Derian House history
Prior to 1991 there were no dedicated respite or palliative support facilities in Lancashire for families of children with life shortening conditions, and it was in response to a plea for funding for a children’s hospice from the Haydock family from Leyland, whose son Derek was suffering from a life threatening condition, that the concept of Derian House was born.
The Haydock family launched their Fundraising Campaign and raised a fantastic £25,000 towards the capital cost of the hospice. However, with a life threatened child to care for in addition to their fundraising efforts, the family and their group of committed supporters, who later went on to form the Leyland Support Group, realized that the project to build a hospice on such a scale was beyond their capabilities and they approached Ed Wraith, a Senior Paediatrican at the Royal Manchester Children’s Hospital at Pendlebury, and Derek Haydock’s consultant, for help and advice.
At his request, in 1991, the Chairmanship of the Appeal to build Derian House was taken on by local professional and businesswoman, Margaret Vinten, a role which she wholeheartedly embraced.
Visiting families throughout the region who were struggling to cope with the trauma of caring for a child with a life shortening illness, and speaking to staff at other children’s hospices in Yorkshire and beyond, who explained that without the facilities they provided, families faced an extremely uncertain future, she determined that Derian House was no longer an optional extra, but an absolute necessity.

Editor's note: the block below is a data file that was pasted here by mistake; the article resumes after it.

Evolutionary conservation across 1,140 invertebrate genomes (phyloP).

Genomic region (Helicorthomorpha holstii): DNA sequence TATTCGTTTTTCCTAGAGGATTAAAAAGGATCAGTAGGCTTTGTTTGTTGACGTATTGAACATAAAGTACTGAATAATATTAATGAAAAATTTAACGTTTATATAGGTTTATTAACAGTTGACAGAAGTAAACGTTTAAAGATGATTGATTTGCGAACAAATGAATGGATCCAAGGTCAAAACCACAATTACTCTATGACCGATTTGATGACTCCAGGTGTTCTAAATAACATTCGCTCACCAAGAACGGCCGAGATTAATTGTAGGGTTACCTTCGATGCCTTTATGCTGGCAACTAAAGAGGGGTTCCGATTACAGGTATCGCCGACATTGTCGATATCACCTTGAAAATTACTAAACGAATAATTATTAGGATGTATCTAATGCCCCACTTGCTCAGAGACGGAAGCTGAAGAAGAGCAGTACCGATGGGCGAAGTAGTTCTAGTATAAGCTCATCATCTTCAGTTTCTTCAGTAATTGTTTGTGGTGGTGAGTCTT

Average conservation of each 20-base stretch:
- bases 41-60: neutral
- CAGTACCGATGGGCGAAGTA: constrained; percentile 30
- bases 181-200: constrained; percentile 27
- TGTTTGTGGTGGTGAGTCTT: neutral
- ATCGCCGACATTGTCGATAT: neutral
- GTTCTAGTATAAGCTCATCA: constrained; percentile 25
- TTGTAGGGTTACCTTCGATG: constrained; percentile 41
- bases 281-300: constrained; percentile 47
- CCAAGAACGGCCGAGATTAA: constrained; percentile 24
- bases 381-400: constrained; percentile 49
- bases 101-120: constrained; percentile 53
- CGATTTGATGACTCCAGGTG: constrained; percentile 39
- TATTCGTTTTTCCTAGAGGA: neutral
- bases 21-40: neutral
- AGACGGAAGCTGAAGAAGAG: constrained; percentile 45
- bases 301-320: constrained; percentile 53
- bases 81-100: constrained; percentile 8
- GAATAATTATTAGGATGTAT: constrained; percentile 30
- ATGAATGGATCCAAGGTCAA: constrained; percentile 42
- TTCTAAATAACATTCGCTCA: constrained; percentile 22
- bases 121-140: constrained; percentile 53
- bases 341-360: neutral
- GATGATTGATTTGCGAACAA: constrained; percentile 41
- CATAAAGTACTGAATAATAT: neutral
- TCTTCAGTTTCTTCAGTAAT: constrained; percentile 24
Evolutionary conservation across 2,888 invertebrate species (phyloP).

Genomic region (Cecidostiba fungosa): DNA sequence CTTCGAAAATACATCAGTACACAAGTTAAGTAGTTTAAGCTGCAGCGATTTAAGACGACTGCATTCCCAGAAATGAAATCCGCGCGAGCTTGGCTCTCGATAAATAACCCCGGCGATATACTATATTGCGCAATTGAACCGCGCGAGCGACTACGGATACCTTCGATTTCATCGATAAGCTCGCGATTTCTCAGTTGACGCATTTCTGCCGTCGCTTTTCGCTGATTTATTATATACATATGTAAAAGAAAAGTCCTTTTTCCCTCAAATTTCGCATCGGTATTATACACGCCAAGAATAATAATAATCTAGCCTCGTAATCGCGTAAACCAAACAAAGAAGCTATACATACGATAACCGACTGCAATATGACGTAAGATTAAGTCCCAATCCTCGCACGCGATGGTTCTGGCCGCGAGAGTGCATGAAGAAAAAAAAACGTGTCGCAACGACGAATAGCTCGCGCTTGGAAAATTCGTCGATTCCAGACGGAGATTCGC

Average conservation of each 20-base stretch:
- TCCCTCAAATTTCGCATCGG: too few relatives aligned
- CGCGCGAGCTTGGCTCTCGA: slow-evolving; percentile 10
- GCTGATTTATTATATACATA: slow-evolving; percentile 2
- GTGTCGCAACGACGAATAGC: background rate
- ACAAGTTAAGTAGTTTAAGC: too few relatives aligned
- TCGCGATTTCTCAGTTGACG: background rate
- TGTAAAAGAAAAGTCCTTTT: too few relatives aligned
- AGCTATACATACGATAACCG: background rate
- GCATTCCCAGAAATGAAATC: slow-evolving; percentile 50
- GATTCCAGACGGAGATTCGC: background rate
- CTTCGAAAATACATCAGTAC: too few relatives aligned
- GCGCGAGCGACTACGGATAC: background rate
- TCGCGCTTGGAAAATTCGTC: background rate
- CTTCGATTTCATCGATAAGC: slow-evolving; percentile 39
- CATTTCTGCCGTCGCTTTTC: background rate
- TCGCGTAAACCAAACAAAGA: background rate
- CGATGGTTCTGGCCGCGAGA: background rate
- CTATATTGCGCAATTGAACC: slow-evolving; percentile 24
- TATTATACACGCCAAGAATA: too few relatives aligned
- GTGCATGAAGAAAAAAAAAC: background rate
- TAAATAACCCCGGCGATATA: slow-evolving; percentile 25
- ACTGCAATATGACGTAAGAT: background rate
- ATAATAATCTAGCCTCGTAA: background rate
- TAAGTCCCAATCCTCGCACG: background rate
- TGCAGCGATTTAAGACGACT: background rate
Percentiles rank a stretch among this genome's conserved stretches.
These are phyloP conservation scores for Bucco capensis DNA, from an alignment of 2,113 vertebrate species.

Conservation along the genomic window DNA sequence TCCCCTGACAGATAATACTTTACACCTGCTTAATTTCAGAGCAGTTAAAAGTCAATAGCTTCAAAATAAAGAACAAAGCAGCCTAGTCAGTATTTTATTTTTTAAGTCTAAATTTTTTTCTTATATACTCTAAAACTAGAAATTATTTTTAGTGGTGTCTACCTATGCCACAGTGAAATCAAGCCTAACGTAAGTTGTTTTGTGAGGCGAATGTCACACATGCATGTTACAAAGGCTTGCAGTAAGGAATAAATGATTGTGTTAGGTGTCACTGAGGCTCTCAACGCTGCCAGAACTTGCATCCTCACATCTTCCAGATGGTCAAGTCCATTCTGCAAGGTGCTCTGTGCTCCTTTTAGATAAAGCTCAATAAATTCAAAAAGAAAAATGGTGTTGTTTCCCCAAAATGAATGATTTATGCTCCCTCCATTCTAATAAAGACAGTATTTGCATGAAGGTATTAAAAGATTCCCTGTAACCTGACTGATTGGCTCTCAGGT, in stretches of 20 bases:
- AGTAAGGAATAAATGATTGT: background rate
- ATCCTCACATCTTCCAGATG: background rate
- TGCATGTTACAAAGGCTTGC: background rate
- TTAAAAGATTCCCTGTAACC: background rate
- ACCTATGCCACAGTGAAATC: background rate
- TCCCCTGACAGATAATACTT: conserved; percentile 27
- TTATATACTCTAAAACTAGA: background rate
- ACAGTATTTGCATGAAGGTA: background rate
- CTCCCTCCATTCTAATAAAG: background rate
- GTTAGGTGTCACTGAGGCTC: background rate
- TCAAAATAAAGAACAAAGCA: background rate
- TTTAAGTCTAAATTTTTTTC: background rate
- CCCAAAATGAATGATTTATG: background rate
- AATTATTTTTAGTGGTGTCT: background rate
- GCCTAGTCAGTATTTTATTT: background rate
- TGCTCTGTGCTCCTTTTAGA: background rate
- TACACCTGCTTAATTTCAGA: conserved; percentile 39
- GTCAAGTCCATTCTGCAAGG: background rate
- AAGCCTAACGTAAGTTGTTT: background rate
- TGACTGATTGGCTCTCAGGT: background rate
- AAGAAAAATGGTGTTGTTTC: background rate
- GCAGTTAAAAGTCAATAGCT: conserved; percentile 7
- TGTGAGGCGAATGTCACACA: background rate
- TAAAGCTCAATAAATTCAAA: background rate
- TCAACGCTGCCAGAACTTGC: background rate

With this in mind, she recruited the support of friends, benefactors, celebrities, companies and organisations throughout the region, all of whom got behind the fundraising campaign. With their help, she succeeded in driving forward the highly successful Capital Appeal from its concept to its conclusion, with the completed hospice, its name a combination of the Haydock brothers’ names Derek and Ian, opening in October 1993.
Since then, the hospice has developed a partnership of care with families which is sensitive to the needs of the whole family in providing an approach to care and support as individual as they are.
There is no doubt, it is this individualistic approach, tailored to the needs of each family, and developed in association with contact teams and key worker support systems, that ensures a structured support facility whilst acknowledging and respecting parents as the primary carer in each and every situation.
In looking back over the past twenty three years, and all that has been achieved, we also look forward to the future and the fresh challenges it will bring. Whatever those challenges may be, we will continue to do our utmost in striving to meet the highest standards of care, and the needs of the many families who depend on Derian House for the care and support it provides for them and their children.